In the past, the backhoe loader’s name was a complete description of what it offered: a backhoe in the back and loader arms up front, nearly always fitted with a bucket.
But that’s been changing as compact equipment eats away at the market share of what once was a mandatory machine for any dirt-moving contractor.
“The backhoe loader, maybe more than any other ‘traditional’ piece of construction equipment, has been affected significantly by the explosion of compact equipment,” says Ed Brenton, product manager, Case Construction Equipment.
One way OEMs have kept backhoes competitive against compact equipment is by adding versatility – an important, but difficult challenge.
Although backhoe-specific quick-attach systems exist, backhoe loader arms aren’t well suited for common quick-attach hardware, such as a skid steer plate.
Ryan Anderson, product marketing manager, New Holland Construction, says there are no backhoe-specific attachments such as a cold planer made for use with a compact track loader. Despite this, customers are ordering attachments, he says.
Brooms and forks are popular. Machines that retain a bucket on the front are often fitted with a 4-in-1 bucket for versatility. On the dipper, hydraulic hammer/breakers and compaction tools are the most common options, and a thumb is a staple component.
The intrusion of compact equipment into backhoe market share varies somewhat depending on the part of the backhoe catalog being considered.
“The bigger backhoe loaders, those of 90 or more horsepower, still do what they’ve always done,” says Anderson. This includes road, water and drainage tasks. “Smaller jobs often go to compact track loaders and compact excavators.”
Economics weighs into a customer’s choice of equipment. “A backhoe may be $100,000 and a compact track loader and compact excavator together may be $110,000,” Anderson says. “So for not much more money, you’re getting two very versatile pieces of equipment.”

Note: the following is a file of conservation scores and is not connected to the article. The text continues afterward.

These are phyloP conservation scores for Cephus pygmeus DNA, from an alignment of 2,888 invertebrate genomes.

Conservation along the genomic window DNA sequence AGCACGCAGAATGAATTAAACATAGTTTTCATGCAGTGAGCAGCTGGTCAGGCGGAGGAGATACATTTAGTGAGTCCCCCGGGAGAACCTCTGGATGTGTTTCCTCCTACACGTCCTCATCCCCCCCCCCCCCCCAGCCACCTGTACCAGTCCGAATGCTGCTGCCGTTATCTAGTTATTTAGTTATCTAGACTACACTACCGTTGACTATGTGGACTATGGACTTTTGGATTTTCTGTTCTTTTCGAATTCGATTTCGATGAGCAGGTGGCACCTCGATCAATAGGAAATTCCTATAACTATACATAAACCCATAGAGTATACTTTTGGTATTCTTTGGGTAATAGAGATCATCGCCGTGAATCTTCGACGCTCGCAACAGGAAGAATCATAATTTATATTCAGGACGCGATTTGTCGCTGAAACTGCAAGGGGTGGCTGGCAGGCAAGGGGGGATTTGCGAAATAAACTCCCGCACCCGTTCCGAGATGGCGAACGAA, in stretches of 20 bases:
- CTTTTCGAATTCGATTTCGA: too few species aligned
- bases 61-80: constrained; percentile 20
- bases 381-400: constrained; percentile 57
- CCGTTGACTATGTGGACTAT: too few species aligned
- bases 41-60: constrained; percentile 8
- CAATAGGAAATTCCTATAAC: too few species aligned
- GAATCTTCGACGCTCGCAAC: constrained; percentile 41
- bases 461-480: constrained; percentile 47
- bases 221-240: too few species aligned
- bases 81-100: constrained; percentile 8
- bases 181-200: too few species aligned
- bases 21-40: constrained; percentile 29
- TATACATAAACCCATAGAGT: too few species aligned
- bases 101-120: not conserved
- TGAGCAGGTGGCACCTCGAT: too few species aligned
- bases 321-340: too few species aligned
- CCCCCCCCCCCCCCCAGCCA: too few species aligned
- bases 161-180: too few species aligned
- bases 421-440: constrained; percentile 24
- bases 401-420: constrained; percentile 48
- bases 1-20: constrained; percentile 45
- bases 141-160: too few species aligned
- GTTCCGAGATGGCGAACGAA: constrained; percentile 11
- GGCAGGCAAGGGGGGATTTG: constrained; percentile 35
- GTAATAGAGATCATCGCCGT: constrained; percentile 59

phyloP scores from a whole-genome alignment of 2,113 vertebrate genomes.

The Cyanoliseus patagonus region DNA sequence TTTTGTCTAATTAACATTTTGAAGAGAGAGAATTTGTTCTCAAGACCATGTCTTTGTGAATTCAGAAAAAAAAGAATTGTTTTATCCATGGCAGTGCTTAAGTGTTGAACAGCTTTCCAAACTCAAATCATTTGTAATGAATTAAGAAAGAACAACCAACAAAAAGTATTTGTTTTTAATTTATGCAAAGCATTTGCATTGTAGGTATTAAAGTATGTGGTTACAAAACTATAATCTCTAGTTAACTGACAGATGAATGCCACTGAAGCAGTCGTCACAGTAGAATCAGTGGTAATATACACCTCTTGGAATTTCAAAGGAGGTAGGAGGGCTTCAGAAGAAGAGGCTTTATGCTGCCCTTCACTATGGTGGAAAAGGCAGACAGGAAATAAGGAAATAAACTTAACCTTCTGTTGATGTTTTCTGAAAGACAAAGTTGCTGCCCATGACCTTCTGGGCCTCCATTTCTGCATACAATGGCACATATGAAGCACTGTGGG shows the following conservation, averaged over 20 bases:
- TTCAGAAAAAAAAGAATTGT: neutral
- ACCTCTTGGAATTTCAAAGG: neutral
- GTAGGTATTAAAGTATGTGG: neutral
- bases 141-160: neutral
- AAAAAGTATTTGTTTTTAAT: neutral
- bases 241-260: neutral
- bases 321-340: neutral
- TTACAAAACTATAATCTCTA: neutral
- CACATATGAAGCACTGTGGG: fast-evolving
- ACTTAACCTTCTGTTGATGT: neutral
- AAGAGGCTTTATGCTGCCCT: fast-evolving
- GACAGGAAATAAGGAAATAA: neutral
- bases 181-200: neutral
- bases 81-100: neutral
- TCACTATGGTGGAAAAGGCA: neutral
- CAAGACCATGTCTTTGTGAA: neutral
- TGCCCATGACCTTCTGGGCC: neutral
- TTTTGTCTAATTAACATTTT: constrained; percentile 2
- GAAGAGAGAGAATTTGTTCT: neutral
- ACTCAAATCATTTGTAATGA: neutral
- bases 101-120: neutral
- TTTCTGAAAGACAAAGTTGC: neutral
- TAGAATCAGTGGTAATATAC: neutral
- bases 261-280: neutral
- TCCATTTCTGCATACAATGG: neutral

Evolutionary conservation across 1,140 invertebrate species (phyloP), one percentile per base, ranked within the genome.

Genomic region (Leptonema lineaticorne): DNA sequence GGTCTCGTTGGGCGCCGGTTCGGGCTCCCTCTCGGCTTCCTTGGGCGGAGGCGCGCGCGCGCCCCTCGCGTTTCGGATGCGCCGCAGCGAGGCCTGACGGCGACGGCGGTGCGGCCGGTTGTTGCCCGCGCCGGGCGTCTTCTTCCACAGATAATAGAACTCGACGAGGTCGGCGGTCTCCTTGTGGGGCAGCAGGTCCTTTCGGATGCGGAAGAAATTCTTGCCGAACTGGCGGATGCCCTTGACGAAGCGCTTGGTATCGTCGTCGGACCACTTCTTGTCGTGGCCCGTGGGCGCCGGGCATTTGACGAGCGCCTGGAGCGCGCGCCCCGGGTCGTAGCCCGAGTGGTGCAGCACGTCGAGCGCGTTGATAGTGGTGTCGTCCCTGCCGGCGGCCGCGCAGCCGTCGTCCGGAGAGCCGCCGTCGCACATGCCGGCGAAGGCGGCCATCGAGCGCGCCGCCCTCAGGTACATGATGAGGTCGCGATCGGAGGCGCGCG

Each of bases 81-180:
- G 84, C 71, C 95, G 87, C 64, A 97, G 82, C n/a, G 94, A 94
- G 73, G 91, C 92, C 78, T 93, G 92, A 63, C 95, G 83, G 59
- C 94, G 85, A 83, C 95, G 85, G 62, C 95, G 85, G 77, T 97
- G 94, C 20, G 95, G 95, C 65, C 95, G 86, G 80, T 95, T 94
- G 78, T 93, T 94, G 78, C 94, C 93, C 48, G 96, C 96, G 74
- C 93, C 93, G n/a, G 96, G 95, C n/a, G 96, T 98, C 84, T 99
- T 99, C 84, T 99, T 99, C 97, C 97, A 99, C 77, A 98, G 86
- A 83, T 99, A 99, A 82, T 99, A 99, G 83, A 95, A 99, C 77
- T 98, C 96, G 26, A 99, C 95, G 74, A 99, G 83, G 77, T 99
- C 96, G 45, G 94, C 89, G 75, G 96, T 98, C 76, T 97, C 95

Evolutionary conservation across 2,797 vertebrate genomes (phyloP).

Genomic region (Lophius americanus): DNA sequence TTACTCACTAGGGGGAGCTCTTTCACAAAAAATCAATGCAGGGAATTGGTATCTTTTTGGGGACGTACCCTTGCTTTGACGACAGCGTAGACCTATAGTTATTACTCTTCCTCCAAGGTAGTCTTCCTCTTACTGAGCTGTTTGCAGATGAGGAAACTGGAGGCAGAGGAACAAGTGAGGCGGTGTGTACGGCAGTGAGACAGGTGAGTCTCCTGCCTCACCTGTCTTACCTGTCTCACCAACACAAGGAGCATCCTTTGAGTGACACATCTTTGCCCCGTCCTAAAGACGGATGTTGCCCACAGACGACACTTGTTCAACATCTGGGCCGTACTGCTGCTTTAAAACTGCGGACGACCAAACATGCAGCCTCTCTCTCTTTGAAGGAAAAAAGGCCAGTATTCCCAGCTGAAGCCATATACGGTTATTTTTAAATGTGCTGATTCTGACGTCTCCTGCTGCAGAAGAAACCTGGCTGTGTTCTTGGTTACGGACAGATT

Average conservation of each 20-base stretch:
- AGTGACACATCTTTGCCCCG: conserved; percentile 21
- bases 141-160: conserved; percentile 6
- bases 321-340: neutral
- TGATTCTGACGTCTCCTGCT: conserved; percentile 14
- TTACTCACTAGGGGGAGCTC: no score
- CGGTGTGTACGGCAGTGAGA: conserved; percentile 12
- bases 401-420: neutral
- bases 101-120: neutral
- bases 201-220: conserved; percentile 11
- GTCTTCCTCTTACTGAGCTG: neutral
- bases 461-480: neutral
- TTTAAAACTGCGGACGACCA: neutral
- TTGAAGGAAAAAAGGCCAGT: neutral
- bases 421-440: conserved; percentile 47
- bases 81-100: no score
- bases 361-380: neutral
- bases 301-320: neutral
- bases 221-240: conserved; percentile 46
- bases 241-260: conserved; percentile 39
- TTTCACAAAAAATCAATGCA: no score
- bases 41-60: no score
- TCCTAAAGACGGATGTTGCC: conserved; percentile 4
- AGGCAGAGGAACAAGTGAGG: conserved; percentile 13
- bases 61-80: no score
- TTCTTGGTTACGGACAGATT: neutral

Brenton says there are markets and applications where backhoes retain good market share: municipalities, utilities, large site construction and development and road construction.
What traits make backhoe loaders well suited for these jobs?
“The roading speeds. The ability to work as a loader, trencher, excavator and material handler,” says Brenton. “It’s a versatile piece of equipment that you can drive from site to site.”
He uses the example of a broken water main at 2 a.m. and the ability of a worker to drive the backhoe to the site and start digging before a compact excavator could be put on a trailer.
Yet even in these traditional markets, backhoes have had to make changes to improve performance and increase productivity.
Move to electric
Another way OEMs are seeking to expand the backhoe market is the development of electric models.
Deere gave contractors and others a first glimpse of the 310 X-tier E-Power at The Utility Expo in September. “The 310 X-tier is geared toward customers who have stated carbon emissions-reduction goals,” says Justin Steger, Deere solutions marketing manager.
The 310 X-tier is in real-world testing with utility client National Grid. Deere consider this to be part of its early first-phase development of clean energy solutions. Phase 2 testing will begin in 2022.